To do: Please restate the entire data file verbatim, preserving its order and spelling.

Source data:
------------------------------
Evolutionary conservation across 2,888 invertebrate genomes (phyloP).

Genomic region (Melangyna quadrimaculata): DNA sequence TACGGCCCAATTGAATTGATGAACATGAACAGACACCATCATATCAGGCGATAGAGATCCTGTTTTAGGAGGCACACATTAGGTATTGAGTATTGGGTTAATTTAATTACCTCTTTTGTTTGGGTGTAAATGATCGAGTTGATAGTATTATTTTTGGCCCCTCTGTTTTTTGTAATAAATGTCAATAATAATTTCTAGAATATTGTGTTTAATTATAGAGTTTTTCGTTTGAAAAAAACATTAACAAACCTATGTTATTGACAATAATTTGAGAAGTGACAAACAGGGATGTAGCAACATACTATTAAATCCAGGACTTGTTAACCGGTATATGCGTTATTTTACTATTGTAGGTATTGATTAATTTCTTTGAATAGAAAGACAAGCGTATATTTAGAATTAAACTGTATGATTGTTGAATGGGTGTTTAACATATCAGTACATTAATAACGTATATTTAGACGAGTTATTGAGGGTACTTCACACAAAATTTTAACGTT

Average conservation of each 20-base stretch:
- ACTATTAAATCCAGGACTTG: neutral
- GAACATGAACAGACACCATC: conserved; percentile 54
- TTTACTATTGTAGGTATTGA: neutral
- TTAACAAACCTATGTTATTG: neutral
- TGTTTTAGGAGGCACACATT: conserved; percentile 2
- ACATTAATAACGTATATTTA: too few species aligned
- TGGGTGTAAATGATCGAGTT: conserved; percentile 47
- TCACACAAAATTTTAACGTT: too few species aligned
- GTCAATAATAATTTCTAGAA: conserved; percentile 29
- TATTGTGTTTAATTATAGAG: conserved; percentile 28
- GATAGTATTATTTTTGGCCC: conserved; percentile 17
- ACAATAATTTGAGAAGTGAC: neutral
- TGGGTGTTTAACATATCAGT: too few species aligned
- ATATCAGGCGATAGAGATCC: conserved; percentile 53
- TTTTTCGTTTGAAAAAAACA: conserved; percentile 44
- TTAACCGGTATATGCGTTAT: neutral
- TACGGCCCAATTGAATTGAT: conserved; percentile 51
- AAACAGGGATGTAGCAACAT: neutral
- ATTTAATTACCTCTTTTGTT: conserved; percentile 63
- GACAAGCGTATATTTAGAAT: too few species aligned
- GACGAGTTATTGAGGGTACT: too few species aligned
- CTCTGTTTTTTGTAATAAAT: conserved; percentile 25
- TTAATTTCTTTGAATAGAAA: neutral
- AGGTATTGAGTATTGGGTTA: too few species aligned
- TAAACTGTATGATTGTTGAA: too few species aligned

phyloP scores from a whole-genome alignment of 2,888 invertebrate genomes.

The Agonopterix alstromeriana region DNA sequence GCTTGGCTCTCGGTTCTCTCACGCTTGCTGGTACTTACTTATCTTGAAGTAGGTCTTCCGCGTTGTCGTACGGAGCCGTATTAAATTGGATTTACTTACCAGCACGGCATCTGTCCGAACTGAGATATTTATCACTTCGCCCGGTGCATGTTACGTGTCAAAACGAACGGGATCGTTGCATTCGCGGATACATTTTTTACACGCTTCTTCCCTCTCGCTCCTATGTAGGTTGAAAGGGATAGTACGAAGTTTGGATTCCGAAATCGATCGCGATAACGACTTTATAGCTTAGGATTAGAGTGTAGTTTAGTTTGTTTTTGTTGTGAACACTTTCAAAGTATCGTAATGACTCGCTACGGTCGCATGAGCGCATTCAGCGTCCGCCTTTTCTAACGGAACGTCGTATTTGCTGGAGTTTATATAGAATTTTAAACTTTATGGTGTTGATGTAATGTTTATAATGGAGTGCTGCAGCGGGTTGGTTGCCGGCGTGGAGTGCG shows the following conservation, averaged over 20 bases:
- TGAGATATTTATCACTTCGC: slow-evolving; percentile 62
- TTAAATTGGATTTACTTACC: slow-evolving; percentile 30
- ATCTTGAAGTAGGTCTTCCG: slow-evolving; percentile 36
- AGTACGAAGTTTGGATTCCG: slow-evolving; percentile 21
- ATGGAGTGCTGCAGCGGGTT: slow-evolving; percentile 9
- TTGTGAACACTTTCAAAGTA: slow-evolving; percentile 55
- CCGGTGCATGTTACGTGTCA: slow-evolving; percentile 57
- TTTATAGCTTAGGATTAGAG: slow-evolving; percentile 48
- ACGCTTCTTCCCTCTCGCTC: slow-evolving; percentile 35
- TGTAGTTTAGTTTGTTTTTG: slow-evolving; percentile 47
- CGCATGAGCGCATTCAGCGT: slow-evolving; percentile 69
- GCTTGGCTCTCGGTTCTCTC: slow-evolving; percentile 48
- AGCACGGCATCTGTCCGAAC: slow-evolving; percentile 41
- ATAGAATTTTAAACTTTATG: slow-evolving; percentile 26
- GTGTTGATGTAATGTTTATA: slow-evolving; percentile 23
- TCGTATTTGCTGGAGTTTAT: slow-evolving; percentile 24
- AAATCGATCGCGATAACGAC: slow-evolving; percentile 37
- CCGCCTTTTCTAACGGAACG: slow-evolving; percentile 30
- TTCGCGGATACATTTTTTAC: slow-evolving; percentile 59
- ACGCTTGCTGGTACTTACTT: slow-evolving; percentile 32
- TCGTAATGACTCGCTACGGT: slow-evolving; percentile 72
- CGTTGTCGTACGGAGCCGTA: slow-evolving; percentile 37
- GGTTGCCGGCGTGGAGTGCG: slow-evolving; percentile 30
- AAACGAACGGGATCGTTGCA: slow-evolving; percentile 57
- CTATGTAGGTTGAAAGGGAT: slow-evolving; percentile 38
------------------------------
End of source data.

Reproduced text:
Evolutionary conservation across 2,888 invertebrate genomes (phyloP).

Genomic region (Melangyna quadrimaculata): DNA sequence TACGGCCCAATTGAATTGATGAACATGAACAGACACCATCATATCAGGCGATAGAGATCCTGTTTTAGGAGGCACACATTAGGTATTGAGTATTGGGTTAATTTAATTACCTCTTTTGTTTGGGTGTAAATGATCGAGTTGATAGTATTATTTTTGGCCCCTCTGTTTTTTGTAATAAATGTCAATAATAATTTCTAGAATATTGTGTTTAATTATAGAGTTTTTCGTTTGAAAAAAACATTAACAAACCTATGTTATTGACAATAATTTGAGAAGTGACAAACAGGGATGTAGCAACATACTATTAAATCCAGGACTTGTTAACCGGTATATGCGTTATTTTACTATTGTAGGTATTGATTAATTTCTTTGAATAGAAAGACAAGCGTATATTTAGAATTAAACTGTATGATTGTTGAATGGGTGTTTAACATATCAGTACATTAATAACGTATATTTAGACGAGTTATTGAGGGTACTTCACACAAAATTTTAACGTT

Average conservation of each 20-base stretch:
- ACTATTAAATCCAGGACTTG: neutral
- GAACATGAACAGACACCATC: conserved; percentile 54
- TTTACTATTGTAGGTATTGA: neutral
- TTAACAAACCTATGTTATTG: neutral
- TGTTTTAGGAGGCACACATT: conserved; percentile 2
- ACATTAATAACGTATATTTA: too few species aligned
- TGGGTGTAAATGATCGAGTT: conserved; percentile 47
- TCACACAAAATTTTAACGTT: too few species aligned
- GTCAATAATAATTTCTAGAA: conserved; percentile 29
- TATTGTGTTTAATTATAGAG: conserved; percentile 28
- GATAGTATTATTTTTGGCCC: conserved; percentile 17
- ACAATAATTTGAGAAGTGAC: neutral
- TGGGTGTTTAACATATCAGT: too few species aligned
- ATATCAGGCGATAGAGATCC: conserved; percentile 53
- TTTTTCGTTTGAAAAAAACA: conserved; percentile 44
- TTAACCGGTATATGCGTTAT: neutral
- TACGGCCCAATTGAATTGAT: conserved; percentile 51
- AAACAGGGATGTAGCAACAT: neutral
- ATTTAATTACCTCTTTTGTT: conserved; percentile 63
- GACAAGCGTATATTTAGAAT: too few species aligned
- GACGAGTTATTGAGGGTACT: too few species aligned
- CTCTGTTTTTTGTAATAAAT: conserved; percentile 25
- TTAATTTCTTTGAATAGAAA: neutral
- AGGTATTGAGTATTGGGTTA: too few species aligned
- TAAACTGTATGATTGTTGAA: too few species aligned

phyloP scores from a whole-genome alignment of 2,888 invertebrate genomes.

The Agonopterix alstromeriana region DNA sequence GCTTGGCTCTCGGTTCTCTCACGCTTGCTGGTACTTACTTATCTTGAAGTAGGTCTTCCGCGTTGTCGTACGGAGCCGTATTAAATTGGATTTACTTACCAGCACGGCATCTGTCCGAACTGAGATATTTATCACTTCGCCCGGTGCATGTTACGTGTCAAAACGAACGGGATCGTTGCATTCGCGGATACATTTTTTACACGCTTCTTCCCTCTCGCTCCTATGTAGGTTGAAAGGGATAGTACGAAGTTTGGATTCCGAAATCGATCGCGATAACGACTTTATAGCTTAGGATTAGAGTGTAGTTTAGTTTGTTTTTGTTGTGAACACTTTCAAAGTATCGTAATGACTCGCTACGGTCGCATGAGCGCATTCAGCGTCCGCCTTTTCTAACGGAACGTCGTATTTGCTGGAGTTTATATAGAATTTTAAACTTTATGGTGTTGATGTAATGTTTATAATGGAGTGCTGCAGCGGGTTGGTTGCCGGCGTGGAGTGCG shows the following conservation, averaged over 20 bases:
- TGAGATATTTATCACTTCGC: slow-evolving; percentile 62
- TTAAATTGGATTTACTTACC: slow-evolving; percentile 30
- ATCTTGAAGTAGGTCTTCCG: slow-evolving; percentile 36
- AGTACGAAGTTTGGATTCCG: slow-evolving; percentile 21
- ATGGAGTGCTGCAGCGGGTT: slow-evolving; percentile 9
- TTGTGAACACTTTCAAAGTA: slow-evolving; percentile 55
- CCGGTGCATGTTACGTGTCA: slow-evolving; percentile 57
- TTTATAGCTTAGGATTAGAG: slow-evolving; percentile 48
- ACGCTTCTTCCCTCTCGCTC: slow-evolving; percentile 35
- TGTAGTTTAGTTTGTTTTTG: slow-evolving; percentile 47
- CGCATGAGCGCATTCAGCGT: slow-evolving; percentile 69
- GCTTGGCTCTCGGTTCTCTC: slow-evolving; percentile 48
- AGCACGGCATCTGTCCGAAC: slow-evolving; percentile 41
- ATAGAATTTTAAACTTTATG: slow-evolving; percentile 26
- GTGTTGATGTAATGTTTATA: slow-evolving; percentile 23
- TCGTATTTGCTGGAGTTTAT: slow-evolving; percentile 24
- AAATCGATCGCGATAACGAC: slow-evolving; percentile 37
- CCGCCTTTTCTAACGGAACG: slow-evolving; percentile 30
- TTCGCGGATACATTTTTTAC: slow-evolving; percentile 59
- ACGCTTGCTGGTACTTACTT: slow-evolving; percentile 32
- TCGTAATGACTCGCTACGGT: slow-evolving; percentile 72
- CGTTGTCGTACGGAGCCGTA: slow-evolving; percentile 37
- GGTTGCCGGCGTGGAGTGCG: slow-evolving; percentile 30
- AAACGAACGGGATCGTTGCA: slow-evolving; percentile 57
- CTATGTAGGTTGAAAGGGAT: slow-evolving; percentile 38